1 - Tokido, the Japanese player who's been rocking Street Fighter at the pro level for decades, who will go on to win this tournament.
2 - Punk, a handsome, exceptional eighteen year old American kid who is favored to win, and spends the entire tournament beating the shit out of everyone he meets.
3 - FChamp, an American Dhalsim player who makes it to top 8 and gives Tokido his best competition outside of Punk.
To get the whole picture, start watching this video at this timestamp (3:26:36). Those are day 2 matches, and we begin with Justin Wong's Karin standing up to Daigo's Guile. Guile seems to have replaced Ryu in this tourney - there's not a Ryu or Ken to be seen! - and it's just cool to watch these two titans throw down in such a friendly, professional way.
Immediately following that match, though, is the first meet-up of Tokido and Punk, which sends punk to top 8. Meanwhile, Dhalsim main FChamp takes out a Laura and a Cammy to earn his place in the finals, and Tokido wins his next match to claw his way into the top-8 losers bracket.
The video of top 8 is three hours long, but here are the matches that make up the narrative in my head:
0:05:22 : Punk uses Nash's speed and zoning to shut down ItaZan's Zangeif. He remains favored to win, but ItaZan remains in the tournament.
0:36:49 : FChamp's Dhalsim meets Tokido's Akuma, and his patient, intelligent play cannot withstand Tokido's aggression. This is actually my favorite match of the entire tournament, and a compelling argument for how beautiful Street Fighter V can be as FChamp slips and slithers around Tokido's fireballs. It's the fight of FChamp's life, and he keeps it together, but Tokido beats him and stays in the game.
1:13:45 : Tokido's Akuma thrashes NuckleDu's Guile, and keeps himself in the tournament.
1:46:14 : In the Winner's Finals, Kazunoko's Cammy can't stand up to Punk's masterful Karin.
1:53:39 : Tokido has to take down ItaZan's Zangeif to stay in the game, and the top-eight wrestler finally goes down to Tokido's insane Akuma, which puts Tokido into the Losers Finals against Kazunoko's insane Cammy.
Defeating Kazunoko, once again, keeps Tokido in the game, and he moves on to the grand finals against Punk's Karin.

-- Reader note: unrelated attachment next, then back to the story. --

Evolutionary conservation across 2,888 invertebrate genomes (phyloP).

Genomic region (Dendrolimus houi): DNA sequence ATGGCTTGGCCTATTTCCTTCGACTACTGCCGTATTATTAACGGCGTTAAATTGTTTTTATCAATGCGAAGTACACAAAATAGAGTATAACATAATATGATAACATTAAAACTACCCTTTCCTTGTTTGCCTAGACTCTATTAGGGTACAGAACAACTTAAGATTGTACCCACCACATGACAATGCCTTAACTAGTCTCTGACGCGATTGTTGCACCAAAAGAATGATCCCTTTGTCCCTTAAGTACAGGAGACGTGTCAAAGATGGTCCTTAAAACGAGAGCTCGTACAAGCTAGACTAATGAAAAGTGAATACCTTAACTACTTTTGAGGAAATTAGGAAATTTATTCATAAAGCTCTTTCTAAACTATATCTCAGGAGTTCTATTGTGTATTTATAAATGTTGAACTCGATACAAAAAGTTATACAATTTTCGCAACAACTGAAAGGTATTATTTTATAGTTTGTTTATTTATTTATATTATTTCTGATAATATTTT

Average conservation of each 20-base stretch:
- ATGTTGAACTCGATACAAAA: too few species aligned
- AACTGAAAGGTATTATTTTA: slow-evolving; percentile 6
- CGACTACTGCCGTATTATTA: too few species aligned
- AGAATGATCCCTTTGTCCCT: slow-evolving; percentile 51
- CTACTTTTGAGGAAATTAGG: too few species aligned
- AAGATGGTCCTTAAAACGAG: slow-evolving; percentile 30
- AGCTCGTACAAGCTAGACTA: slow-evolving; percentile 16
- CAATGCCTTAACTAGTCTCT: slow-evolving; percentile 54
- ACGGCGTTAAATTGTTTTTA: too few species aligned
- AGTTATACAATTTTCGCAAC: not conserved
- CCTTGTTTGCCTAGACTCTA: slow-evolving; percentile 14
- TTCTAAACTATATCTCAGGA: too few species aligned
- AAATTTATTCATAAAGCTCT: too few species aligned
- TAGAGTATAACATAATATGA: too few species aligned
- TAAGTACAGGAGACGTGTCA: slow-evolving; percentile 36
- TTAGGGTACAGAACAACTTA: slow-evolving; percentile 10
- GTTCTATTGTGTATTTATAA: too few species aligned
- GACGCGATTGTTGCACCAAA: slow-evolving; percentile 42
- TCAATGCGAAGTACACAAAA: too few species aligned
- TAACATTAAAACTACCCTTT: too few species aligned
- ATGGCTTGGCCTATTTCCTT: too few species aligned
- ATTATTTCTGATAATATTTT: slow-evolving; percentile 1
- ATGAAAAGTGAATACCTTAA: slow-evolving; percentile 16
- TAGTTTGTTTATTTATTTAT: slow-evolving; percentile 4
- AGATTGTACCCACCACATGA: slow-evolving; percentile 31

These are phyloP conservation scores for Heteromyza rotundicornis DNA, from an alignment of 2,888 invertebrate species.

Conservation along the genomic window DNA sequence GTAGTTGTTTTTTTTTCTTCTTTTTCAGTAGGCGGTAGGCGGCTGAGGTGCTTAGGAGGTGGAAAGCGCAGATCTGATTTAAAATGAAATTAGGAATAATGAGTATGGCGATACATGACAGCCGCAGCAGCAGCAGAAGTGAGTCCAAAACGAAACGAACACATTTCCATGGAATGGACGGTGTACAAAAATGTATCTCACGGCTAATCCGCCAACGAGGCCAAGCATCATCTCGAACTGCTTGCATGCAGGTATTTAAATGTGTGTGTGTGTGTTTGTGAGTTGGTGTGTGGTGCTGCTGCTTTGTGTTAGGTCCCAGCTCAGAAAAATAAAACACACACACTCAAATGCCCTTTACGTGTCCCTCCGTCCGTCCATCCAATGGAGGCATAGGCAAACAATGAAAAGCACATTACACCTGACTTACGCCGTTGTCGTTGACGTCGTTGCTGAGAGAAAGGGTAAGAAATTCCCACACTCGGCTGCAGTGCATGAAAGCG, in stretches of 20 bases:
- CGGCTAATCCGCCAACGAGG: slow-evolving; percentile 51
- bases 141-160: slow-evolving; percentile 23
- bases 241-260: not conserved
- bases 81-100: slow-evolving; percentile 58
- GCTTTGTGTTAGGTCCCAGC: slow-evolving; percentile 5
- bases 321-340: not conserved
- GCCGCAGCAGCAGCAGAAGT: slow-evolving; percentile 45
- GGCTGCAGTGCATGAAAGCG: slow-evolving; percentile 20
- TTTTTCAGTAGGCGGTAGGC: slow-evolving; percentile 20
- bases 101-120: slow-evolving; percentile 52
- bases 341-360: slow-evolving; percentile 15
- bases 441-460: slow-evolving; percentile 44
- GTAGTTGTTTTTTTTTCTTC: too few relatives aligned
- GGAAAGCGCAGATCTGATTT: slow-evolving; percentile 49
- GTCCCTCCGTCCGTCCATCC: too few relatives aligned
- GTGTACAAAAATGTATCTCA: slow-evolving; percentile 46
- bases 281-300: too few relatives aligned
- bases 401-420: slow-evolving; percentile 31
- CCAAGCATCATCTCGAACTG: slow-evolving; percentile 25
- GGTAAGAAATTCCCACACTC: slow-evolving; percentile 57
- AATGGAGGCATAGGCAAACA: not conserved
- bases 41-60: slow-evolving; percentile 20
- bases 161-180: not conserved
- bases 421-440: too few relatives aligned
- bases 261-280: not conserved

Punk has dominated every player he's come up against - including Tokido himself the previous day - and here Tokido has to defeat Punk in not one set, but two in order to reset the bracket and actually have a shot at winning EVO 2017. He can't lose a set, while Punk can give one up and remain in the game.
Punk went into it with a lot of nerves, you could tell, but he was still very confident. The stadium is chanting "U.S.A! U.S.A!" - this EVO is his to win, and... it all falls apart.
Punk is a better, nastier player than we see in these final scrims against Tokido. Karin and Akuma are both aggressive, rushdown fighters, and Punk has gotten this far by maintaining an incredible, predictive game of keeping his positioning perfect to remain safe while punishing every whiff by his opponents.
But at some point in those first three matches, the pendulum swings. Tokido begins successfully predicting like every mix up Punk sends his way, and brutally punishes it. He hammers a full set out of Punk, and resets the bracket.
It's all slipping away for Punk. This was his year. This was his chance. This was the year an American would win EVO, and it was supposed to be this upstart eighteen year old kid. The tournament was his to win, and he's lost his advantage over Tokido - a player twice his age, who's seen it all.
They go into the next set - Punk can still do this! The stadium crackling with electricity. His family are freaking the fuck out in the audience - he can still do this! But...
Tokido had his number. Tokido was completely, entirely, in his head. He knew what Punk was going to do before Punk did it. He hammered the American until Punk was terrified of displaying the kind of clinical, perfect aggression that earned him a place in the top two - terrified of getting that close to Tokido's horrific Akuma, terrified that this was all falling apart.
And Tokido just kept his cool. He had been working on calming exercises, lately, the announcers told us earlier, to keep the tourney nerves at bay, and age and professionalism simply overcame youth and skill.
Skip ahead to the award ceremony at 2:52:00 and watch Punk desperately try to stop himself from bursting into tears as he receives his second place medal. My heart breaks for him.
This was it. This is what he was working so hard for, and he could only watch, horrified, as his dream crumbled in the shadow of Tokido's Akuma. You feel like it was less that Tokido defeated him than that he simply lost. He, Punk, failed. Yes, you got second place in the biggest fighting game tournament in the world, standing among the Gods of Street Fighter and holding your own, but you lost, Punk. You could've beaten him - you know you could've, you did it 24 hours earlier! - but you lost. You had it and you let it go. You believed in yourself, and you let yourself down.
Or perhaps more likely, I'm imagining the same cruelty in him that I had, when I enjoyed a similar failure, scratching at the ceiling of my craft at his age.
|I call this piece Child In Agony.|
He pulls off his glasses and wipes at his eyes as the medal is placed on Tokido's shoulders.
Don't think this was it, Punk. Don't think this was your only chance. Don't think that you've peaked with EVO 2017, 'cause we all want to see this rematch in 2018 - and as a North American, I really wanna' see you win it.
This was awesome. Chamberlain was right.